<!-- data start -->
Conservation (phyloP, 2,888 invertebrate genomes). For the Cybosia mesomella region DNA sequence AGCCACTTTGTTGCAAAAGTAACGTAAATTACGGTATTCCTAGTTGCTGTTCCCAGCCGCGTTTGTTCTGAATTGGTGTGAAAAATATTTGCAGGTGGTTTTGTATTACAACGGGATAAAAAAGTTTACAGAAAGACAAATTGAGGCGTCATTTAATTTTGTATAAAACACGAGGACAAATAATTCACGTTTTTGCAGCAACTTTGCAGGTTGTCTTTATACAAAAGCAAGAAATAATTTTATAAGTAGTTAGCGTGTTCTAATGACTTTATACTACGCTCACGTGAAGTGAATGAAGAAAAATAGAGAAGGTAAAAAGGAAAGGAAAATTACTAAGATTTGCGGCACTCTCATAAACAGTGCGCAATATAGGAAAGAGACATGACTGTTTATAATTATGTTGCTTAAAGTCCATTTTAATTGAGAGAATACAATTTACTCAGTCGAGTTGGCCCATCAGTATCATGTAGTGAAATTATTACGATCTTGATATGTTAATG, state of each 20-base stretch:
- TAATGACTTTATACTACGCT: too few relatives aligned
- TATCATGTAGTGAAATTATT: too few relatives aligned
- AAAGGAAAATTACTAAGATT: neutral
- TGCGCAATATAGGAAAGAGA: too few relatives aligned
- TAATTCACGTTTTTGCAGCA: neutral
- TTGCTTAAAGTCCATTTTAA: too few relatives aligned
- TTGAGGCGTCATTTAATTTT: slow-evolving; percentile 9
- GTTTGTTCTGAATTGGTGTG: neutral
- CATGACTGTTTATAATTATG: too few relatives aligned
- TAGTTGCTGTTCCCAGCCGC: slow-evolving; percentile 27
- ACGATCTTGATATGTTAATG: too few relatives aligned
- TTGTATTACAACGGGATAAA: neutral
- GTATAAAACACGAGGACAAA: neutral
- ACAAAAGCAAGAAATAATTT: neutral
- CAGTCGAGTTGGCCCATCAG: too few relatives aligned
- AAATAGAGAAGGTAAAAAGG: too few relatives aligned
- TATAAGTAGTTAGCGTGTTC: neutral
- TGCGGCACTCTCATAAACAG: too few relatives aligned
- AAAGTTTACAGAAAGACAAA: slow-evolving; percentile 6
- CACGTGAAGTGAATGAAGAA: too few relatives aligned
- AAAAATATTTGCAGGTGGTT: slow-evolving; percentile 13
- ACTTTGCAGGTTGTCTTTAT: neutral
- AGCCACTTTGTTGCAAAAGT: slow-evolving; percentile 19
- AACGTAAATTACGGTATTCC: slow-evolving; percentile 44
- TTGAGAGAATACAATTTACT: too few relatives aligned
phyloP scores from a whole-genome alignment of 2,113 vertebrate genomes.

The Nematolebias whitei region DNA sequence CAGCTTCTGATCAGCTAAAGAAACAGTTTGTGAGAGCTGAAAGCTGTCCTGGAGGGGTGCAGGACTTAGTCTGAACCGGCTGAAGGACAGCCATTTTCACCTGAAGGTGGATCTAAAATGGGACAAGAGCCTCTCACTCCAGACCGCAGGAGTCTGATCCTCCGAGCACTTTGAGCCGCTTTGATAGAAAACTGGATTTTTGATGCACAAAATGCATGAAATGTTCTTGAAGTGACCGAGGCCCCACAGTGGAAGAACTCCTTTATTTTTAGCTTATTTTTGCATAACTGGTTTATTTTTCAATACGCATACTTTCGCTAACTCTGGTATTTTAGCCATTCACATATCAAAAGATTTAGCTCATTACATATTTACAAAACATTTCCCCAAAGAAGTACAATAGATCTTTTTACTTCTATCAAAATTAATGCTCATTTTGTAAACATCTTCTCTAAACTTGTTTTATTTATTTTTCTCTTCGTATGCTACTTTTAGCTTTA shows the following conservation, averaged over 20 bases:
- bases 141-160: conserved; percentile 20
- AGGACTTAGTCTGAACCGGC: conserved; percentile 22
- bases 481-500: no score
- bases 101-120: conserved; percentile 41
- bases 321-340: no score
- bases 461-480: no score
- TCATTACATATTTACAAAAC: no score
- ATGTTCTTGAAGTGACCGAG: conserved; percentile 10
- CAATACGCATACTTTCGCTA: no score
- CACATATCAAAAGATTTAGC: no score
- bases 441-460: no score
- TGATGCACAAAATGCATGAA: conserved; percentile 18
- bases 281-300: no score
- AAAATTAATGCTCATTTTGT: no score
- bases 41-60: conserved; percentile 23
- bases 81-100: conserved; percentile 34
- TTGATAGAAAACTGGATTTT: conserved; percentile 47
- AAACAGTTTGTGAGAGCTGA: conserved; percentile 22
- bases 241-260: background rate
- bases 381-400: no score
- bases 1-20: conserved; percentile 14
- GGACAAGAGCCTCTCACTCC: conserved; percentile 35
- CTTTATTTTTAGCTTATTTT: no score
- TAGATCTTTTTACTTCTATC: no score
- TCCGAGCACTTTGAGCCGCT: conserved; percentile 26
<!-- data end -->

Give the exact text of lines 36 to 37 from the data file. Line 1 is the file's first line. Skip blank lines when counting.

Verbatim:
- ATGTTCTTGAAGTGACCGAG: conserved; percentile 10
- CAATACGCATACTTTCGCTA: no score